October 17, 2019

A Note For Times Of Trouble

With Neil Armstrong’s passing on August 25, who can forget the famous words he spoke on July 20, 1969:

That’s one small step for man, one giant leap for mankind.

Having fulfilled President Kennedy’s “race to space,” Armstrong would later reflect upon that historic trip:

The moon was simply magnificent, beyond any visual experience that I had ever been exposed to.

And yet, in remembering that unique experience, we do well to conjure up another picture (although not of the moon) that had been transmitted just prior to Christmas 1968.

If you will remember, Apollo 8 was NASA’s first space flight to orbit the moon. This picture is one of the first pictures of the earth taken from the moon.

I ask you to look at this photograph and picture the earth as a big ball hurtling through space. Now picture yourself standing on that big ball. When you look at yourself and your life in that light, you begin to realize your own insignificance. We are nothing more than a speck of dust; smaller than a grain of sand. But despite this, we place so much importance on ourselves and on the events in our lives. In the grand scheme of things, we, and the events in our lives, are meaningless.

When you come to that understanding of life, you begin to realize that the only thing in this universe that gives our selves and our lives any meaning at all is the fact that we were placed here by the God that created all of this.

Why?

That becomes the obvious question. What’s it all about and why did He put you here? He answered that question for us when He came here. He said,

I came that you should have life; and have it more abundantly. So don’t worry about cares and concerns of life.  For not even a sparrow falls to the ground without the Father’s consent! And you are worth more than a flock of sparrows.

He taught us that God is our heavenly Father and that our Father loves each and every one of us, His children, more than we love our own children. He loves more because He is love. His spirit, His very nature, is love.

We are here, on this big ball that is hurtling through space, simply because our Father put us here and He wants us to have fun and to enjoy the life that He gave us.

The purpose of life is to find peace, happiness and enjoyment in our existence. Ultimately, the creator of our world, and of the entire universe, is in control. We do have free will. So we are free to do either what we want or what He wants us to do. So when events don’t go the way that you would have liked, recognize that your heavenly Father is in control. And He wants only what is best for His children. Learn to look at certain events in life, not as disappointments, but rather as blessings from your Father. He wants something for you that is ultimately far better for you than where you’ve been. He wants us to love Him and to trust Him. Consequently, he doesn’t show us the future, but he does show us the next step to take. So we have to learn to take each step that he places before us trusting in Him for the outcome.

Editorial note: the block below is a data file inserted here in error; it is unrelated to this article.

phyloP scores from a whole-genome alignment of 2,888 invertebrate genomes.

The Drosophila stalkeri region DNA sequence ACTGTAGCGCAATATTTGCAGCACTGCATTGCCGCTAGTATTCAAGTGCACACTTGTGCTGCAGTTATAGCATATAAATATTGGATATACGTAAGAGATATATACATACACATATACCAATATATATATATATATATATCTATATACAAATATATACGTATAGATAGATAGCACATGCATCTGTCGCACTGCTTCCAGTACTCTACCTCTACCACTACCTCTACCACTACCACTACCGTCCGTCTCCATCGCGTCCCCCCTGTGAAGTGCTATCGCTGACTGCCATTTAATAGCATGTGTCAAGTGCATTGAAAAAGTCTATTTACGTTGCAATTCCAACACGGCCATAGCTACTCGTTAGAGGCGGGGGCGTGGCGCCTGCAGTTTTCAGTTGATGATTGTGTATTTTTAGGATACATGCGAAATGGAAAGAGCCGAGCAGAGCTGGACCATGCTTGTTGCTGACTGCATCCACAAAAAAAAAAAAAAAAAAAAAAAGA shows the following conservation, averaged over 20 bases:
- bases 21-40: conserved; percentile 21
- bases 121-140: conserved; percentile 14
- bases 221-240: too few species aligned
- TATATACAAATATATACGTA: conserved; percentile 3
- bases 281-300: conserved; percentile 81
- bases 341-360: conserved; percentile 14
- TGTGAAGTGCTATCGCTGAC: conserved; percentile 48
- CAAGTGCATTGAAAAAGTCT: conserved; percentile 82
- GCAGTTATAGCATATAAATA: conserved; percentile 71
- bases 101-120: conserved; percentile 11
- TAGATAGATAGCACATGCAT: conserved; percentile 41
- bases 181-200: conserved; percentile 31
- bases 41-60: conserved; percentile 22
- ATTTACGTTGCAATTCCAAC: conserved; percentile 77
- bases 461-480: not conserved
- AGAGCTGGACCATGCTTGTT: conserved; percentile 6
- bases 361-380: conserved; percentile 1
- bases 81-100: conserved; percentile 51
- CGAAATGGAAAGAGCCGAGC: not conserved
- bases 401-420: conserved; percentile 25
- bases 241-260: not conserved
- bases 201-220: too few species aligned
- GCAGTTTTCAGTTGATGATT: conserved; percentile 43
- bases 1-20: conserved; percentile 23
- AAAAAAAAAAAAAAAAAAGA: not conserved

So don’t become blue and depressed when you don’t get what you want. It’s just your heavenly Father showing you that He loves you. Learn to trust Him.

Live in the moment.

The only moment that you can be absolutely sure of having is the present one. There is nothing that guarantees the next breath or the next heart beat. So enjoy each moment.

Life, and each and every moment in it, is a gift to be enjoyed. Don’t worry, don’t become blue or depressed. Trust Him and live and enjoy each and every moment that you have. And recognize that certain events that we may see as disappointments are actually blessings.

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Written by
Deacon Donald Cox

REVEREND MR. DONALD COX is a permanent deacon of the Archdiocese of Detroit. On June 9, 1979, Deacon Don was ordained to the diaconate by His Eminence John Cardinal Dearden, an important American Father of the Second Vatican Council. He is currently assigned to St. Cornelius parish in Dryden, Michigan. Married and the father of three children and grandfather to four children, Deacon Don was born and raised in Detroit, and educated at St. Brigid Elementary School, Mackenzie High School, and Lawrence Technological University. His theological training was taken at Detroit's Sacred Heart Major Seminary.

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1 comment
  • I remember when your cousin, Eugene (my Dad) came home just a few weeks after Neil Armstrong walked on the moon. He had a gift for me, a book entitled "We came in peace" which chronicled the moonshot and first steps on the moon in words and pictures. I remeber realizing at 11 years of age that my Dad must have been very proud of our country and the accomplishment. It made me proud too. That is America I want back. With God's blessing, that is the America we will have.

Written by Deacon Donald Cox
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